Anne M. Steele | Oct. 19, 2013 | Head of the Charles Regatta
The eight women bring their oars from the uncharacteristically warm mid-October afternoon sun into the boathouse where the breeze from the water swirls the twang of wood and sweat with smell of old brick. Their coxswain chats with the coach and keeps a steady eye on the shell.
These nine women, pioneers of the first women’s crew team at Notre Dame, have just completed their fourth and final practice together two days before rowing in the master’s 50-plus race at the Head of the Charles Regatta.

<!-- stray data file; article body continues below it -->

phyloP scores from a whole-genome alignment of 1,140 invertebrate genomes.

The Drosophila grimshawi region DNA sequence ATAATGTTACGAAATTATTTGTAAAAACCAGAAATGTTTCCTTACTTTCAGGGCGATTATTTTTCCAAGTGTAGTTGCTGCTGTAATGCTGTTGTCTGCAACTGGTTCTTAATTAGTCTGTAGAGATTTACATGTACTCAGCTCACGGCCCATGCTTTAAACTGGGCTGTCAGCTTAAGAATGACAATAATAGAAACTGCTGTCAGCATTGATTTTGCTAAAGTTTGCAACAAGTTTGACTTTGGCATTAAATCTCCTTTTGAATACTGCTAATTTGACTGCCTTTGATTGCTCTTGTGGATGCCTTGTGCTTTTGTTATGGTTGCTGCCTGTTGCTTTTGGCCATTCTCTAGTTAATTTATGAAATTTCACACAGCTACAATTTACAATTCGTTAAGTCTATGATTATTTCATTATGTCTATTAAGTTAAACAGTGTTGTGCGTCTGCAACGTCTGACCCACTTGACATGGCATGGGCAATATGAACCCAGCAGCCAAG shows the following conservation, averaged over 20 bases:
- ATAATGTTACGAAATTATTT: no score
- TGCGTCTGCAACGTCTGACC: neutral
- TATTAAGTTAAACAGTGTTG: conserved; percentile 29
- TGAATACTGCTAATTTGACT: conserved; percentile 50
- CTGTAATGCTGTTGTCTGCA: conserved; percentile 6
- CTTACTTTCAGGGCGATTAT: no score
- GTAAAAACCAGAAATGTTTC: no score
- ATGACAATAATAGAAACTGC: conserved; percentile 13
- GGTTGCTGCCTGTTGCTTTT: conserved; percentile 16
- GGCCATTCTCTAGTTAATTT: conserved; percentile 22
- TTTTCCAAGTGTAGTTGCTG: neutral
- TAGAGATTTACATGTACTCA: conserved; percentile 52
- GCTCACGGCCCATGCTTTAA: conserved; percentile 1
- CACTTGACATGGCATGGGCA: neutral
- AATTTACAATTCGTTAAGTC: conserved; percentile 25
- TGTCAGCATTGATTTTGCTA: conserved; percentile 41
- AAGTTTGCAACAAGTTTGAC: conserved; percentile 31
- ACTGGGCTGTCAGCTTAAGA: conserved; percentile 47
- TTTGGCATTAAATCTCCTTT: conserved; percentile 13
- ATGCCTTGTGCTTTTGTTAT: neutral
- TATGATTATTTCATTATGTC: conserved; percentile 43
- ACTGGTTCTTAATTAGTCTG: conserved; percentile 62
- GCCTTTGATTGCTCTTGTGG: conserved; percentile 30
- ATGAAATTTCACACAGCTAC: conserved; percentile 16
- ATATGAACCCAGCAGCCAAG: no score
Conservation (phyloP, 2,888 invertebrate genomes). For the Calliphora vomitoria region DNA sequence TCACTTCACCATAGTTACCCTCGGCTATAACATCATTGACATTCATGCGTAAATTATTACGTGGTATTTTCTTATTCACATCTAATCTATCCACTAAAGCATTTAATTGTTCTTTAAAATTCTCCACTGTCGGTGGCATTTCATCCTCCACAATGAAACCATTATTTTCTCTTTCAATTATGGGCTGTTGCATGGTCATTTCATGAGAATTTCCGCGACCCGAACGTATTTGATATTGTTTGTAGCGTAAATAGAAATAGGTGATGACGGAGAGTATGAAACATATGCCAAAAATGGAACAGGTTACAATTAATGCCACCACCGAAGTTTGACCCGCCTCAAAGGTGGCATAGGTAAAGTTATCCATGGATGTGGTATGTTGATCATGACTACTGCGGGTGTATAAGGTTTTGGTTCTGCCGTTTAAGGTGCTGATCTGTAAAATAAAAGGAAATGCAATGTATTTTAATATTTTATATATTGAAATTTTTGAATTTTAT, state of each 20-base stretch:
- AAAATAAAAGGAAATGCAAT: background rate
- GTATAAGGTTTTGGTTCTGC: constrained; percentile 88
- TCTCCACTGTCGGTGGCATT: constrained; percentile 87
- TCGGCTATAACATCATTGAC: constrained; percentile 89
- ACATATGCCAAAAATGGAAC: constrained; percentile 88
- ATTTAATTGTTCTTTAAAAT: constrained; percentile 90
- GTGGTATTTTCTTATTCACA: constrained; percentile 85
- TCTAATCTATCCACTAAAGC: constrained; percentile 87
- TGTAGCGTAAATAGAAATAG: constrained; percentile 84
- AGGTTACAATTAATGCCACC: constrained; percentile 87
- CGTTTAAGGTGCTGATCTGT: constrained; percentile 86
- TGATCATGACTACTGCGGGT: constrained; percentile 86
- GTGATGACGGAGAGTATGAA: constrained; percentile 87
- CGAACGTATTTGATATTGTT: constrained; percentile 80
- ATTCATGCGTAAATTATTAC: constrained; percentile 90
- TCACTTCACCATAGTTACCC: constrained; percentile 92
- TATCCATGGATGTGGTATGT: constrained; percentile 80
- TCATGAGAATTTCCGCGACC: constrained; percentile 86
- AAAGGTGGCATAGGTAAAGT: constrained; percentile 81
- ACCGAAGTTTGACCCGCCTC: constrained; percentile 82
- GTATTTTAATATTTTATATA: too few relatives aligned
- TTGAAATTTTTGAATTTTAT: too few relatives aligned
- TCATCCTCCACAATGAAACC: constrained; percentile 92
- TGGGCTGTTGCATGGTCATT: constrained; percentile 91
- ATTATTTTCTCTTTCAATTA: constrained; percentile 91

Stepping from a shiny, state-of-the art sweep boat into the Radcliffe boathouse perched on the lip of the muddy but revered river, the scenario is a far cry from what marked their early days at Notre Dame more than 30 years ago — waking up at 4 a.m. to push start their 1950s bus to get it to the boathouse.